WIPO Arbitration and Mediation Center
ADMINISTRATIVE PANEL DECISION
International Business Machines Corporation v. Hulmiho Ukolen / Domain Admin
Case No. D2015-0320
1. The Parties
The Complainant is International Business Machines Corporation of Armonk, New York, United States of America, represented internally.
The Respondent is Hulmiho Ukolen of Helsinki, Finland / Domain Admin of Prague, Czech Republic.
2. The Domain Name and Registrar
The disputed domain name <ibmjobs.com> is registered with Hebei Guoji Maoyi (Shanghai) LTD dba HebeiDomains.com (the “Registrar”).
3. Procedural History
The Complaint was filed with the WIPO Arbitration and Mediation Center (the “Center”) on February 25, 2015. On February 26, 2015, the Center transmitted by email to the Registrar a request for registrar verification in connection with the disputed domain name. On March 3, 2015, the Registrar transmitted by email to the Center its verification response disclosing registrant and contact information for the disputed domain name which differed from the named Respondent and contact information in the Complaint. The Center sent an email communication to the Complainant on March 11, 2015 providing the registrant and contact information disclosed by the Registrar, and inviting the Complainant to submit an amendment to the Complaint. The Complainant filed an amendment to the Complaint on March 18, 2015.
On March 11, 2015, the Center sent an email communication to the parties in both Finnish and English regarding the language of the proceeding. On March 13, 2015, the Complainant requested that English be the language of the proceeding. The Respondent did not comment on the language of the proceeding by the specified due date.
The Center verified that the Complaint together with the amendment to the Complaint satisfied the formal requirements of the Uniform Domain Name Dispute Resolution Policy (the “Policy” or “UDRP”), the Rules for Uniform Domain Name Dispute Resolution Policy (the “Rules”), and the WIPO Supplemental Rules for Uniform Domain Name Dispute Resolution Policy (the “Supplemental Rules”).
In accordance with the Rules, paragraphs 2(a) and 4(a), the Center formally notified the Respondent of the Complaint, and the proceeding commenced on March 30, 2015. In accordance with the Rules, paragraph 5(a), the due date for Response was April 19, 2015. The Respondent did not submit any response. Accordingly, the Center notified the Respondent’s default on April 20, 2015.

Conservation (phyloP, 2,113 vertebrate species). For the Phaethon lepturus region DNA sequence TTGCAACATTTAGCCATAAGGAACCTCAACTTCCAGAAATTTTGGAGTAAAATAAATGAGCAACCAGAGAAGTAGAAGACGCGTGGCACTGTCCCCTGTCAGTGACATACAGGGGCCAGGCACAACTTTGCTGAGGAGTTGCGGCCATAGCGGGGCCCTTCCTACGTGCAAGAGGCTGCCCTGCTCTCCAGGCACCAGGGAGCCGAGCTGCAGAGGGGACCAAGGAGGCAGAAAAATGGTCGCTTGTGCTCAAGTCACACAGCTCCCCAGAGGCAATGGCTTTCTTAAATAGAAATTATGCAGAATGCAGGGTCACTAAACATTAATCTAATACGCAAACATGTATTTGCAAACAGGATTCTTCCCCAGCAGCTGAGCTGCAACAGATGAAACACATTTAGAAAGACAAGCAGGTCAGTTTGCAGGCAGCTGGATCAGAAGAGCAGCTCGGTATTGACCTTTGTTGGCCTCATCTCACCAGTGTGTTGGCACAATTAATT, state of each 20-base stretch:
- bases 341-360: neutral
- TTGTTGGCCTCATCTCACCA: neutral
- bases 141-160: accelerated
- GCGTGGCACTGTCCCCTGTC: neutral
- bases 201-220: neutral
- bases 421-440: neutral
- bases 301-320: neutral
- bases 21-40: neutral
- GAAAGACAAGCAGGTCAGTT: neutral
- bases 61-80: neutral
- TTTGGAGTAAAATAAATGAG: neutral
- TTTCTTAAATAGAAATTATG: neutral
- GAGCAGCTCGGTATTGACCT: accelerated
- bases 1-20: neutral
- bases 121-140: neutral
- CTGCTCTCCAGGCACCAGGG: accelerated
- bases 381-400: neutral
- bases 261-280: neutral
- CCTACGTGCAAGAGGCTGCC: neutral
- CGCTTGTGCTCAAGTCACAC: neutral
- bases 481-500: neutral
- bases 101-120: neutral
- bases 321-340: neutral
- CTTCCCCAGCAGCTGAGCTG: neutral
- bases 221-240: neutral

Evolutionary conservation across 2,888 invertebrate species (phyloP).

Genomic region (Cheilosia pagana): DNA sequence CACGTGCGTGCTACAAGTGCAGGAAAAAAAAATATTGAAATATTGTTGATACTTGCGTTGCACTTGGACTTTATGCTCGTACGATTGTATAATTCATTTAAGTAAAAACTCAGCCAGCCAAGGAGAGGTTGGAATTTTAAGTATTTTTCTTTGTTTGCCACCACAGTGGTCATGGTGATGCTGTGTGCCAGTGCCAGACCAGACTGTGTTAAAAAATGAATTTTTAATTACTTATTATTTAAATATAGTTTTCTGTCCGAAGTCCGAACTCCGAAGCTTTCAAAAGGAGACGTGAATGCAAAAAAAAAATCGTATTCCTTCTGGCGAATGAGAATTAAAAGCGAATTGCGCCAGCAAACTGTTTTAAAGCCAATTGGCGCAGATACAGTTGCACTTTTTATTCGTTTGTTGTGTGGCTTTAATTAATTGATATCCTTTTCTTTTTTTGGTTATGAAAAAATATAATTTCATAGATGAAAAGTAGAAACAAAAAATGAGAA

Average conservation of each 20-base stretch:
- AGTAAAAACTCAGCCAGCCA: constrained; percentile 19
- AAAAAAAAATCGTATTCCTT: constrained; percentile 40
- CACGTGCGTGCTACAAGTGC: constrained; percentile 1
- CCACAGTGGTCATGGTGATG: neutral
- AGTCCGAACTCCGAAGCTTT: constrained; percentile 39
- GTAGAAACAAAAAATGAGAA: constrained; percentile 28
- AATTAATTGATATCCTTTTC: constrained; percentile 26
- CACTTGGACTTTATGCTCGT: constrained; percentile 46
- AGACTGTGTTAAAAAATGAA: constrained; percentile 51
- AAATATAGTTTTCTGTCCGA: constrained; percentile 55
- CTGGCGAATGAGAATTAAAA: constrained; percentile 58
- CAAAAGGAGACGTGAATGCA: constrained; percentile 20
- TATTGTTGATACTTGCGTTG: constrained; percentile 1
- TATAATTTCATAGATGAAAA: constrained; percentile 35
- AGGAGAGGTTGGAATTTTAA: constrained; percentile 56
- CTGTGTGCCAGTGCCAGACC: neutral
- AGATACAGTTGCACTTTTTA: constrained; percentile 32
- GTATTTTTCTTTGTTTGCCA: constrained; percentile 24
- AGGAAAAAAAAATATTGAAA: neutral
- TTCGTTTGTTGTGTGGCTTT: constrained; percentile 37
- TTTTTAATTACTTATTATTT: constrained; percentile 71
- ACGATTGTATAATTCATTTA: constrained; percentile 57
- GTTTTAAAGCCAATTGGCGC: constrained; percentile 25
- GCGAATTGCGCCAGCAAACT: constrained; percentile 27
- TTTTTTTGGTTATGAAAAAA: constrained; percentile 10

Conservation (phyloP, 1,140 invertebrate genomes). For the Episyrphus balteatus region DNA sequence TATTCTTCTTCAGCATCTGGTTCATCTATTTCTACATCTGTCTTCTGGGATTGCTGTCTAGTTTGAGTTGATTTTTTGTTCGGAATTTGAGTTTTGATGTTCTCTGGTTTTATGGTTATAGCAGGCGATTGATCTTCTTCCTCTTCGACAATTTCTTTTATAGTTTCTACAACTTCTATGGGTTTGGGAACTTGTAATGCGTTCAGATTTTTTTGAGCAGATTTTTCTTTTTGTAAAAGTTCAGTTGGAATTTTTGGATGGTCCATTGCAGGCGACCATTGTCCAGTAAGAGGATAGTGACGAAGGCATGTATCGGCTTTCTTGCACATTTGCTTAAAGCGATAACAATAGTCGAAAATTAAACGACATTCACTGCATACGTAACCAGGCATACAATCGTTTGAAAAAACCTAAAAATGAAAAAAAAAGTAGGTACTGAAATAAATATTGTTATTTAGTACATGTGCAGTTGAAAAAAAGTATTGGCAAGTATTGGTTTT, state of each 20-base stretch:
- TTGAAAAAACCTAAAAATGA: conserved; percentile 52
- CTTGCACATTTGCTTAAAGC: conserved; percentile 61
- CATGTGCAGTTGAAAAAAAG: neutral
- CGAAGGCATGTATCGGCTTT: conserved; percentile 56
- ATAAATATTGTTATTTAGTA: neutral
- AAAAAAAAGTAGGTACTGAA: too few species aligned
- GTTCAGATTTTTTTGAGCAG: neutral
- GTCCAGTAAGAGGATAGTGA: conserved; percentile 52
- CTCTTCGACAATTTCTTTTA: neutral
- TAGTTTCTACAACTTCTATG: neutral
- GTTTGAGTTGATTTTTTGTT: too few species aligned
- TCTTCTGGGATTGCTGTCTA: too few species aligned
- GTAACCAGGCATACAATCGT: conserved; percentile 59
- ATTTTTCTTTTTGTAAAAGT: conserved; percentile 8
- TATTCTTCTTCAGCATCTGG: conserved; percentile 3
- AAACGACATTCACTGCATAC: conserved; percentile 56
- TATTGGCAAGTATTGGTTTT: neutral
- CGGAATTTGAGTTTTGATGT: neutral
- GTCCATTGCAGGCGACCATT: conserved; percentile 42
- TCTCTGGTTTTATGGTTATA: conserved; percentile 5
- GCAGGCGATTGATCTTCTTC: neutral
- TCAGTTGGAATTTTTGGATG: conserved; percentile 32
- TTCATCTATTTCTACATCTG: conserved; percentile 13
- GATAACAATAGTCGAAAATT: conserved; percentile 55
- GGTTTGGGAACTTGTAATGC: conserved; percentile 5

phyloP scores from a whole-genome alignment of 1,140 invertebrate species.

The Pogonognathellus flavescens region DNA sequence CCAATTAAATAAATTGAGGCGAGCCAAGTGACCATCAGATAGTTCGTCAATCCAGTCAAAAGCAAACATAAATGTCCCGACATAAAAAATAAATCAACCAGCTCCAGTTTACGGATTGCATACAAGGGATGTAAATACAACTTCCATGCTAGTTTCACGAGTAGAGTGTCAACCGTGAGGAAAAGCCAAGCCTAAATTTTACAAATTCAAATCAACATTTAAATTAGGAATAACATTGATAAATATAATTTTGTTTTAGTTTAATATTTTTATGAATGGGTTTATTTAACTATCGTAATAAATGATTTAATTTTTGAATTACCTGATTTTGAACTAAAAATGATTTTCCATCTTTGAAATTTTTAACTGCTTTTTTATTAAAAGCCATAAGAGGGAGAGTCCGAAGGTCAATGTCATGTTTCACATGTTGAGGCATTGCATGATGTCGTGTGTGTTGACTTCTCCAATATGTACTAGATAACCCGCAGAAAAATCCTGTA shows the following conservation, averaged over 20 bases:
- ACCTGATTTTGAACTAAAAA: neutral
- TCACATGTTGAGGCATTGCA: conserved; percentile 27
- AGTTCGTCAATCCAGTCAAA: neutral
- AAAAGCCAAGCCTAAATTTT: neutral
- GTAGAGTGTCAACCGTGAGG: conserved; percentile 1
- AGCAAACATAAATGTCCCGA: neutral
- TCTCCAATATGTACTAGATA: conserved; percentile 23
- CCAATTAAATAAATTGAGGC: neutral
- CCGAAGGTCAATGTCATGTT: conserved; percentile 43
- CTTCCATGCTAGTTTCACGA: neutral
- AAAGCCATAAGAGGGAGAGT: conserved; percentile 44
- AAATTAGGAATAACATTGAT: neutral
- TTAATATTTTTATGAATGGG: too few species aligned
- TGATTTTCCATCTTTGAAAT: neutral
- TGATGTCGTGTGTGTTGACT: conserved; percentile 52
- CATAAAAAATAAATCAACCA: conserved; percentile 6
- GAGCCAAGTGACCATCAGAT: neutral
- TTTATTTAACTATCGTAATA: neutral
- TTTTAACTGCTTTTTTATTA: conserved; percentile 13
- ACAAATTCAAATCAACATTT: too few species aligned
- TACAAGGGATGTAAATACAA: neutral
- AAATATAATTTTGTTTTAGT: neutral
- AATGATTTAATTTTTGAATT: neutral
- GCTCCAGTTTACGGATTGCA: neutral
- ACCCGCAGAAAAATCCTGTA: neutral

The Center appointed Tuukka Airaksinen as the sole panelist in this matter on April 28, 2015. The Panel finds that it was properly constituted. The Panel has submitted the Statement of Acceptance and Declaration of Impartiality and Independence, as required by the Center to ensure compliance with the Rules, paragraph 7.
4. Factual Background
The Complainant is the owner of the trademark IBM, which has been registered in 170 countries and used for technology-related products since 1924. The disputed domain name was registered on April 10, 2004.
5. Parties’ Contentions
The disputed domain name is confusingly similar to the Complainant’s trademark, because it consists of the Complainant’s trademark followed by the generic word “jobs”. This creates a likelihood of confusion in that it is associated with IBM and affiliated with obtaining a job at IBM or communicating with the IBM Human Resources Department.
The Respondent has no rights or legitimate interests in the disputed domain name, because it has not been licensed or otherwise permitted to use the IBM trademark by the Complainant.
The Complainant’s trademark is well-known around the world and the Respondent must have been aware of it when registering the disputed domain name. The Respondent is also actively using the disputed domain name for commercial gain as it is used to attract visitors to its website and increasing traffic with the IBM mark. The disputed domain name resolves to a website that has pay-per-click advertisements and generating more traffic will result in more money for the Respondent.
The Respondent is also offering the disputed domain name for sale for USD 4,750.
The Respondent did not reply to the Complainant’s contentions.
6. Discussion and Findings
In order to obtain the transfer of a domain name, a complainant must prove the three Policy elements, regardless of whether the respondent files a response to the complaint. The first element is that the domain name is identical or confusingly similar to a trademark or service mark in which the complainant has rights. The second element a complainant must prove is that the respondent has no rights or legitimate interests in respect of the domain name. The third element a complainant must establish is that the domain name has been registered and is being used in bad faith.
A. Language of the proceedings
The language of the proceeding is the language of the registration agreement, unless both parties agree otherwise, or the panel determines otherwise under paragraph 11 of the Rules. In this case, the language of the registration agreement is Finnish. As specified above, the Complainant has requested English be the language of the proceeding. According to the Complainant, the Registrar’s website and the website at the disputed domain name are in English and therefore the Complaint has been submitted in English.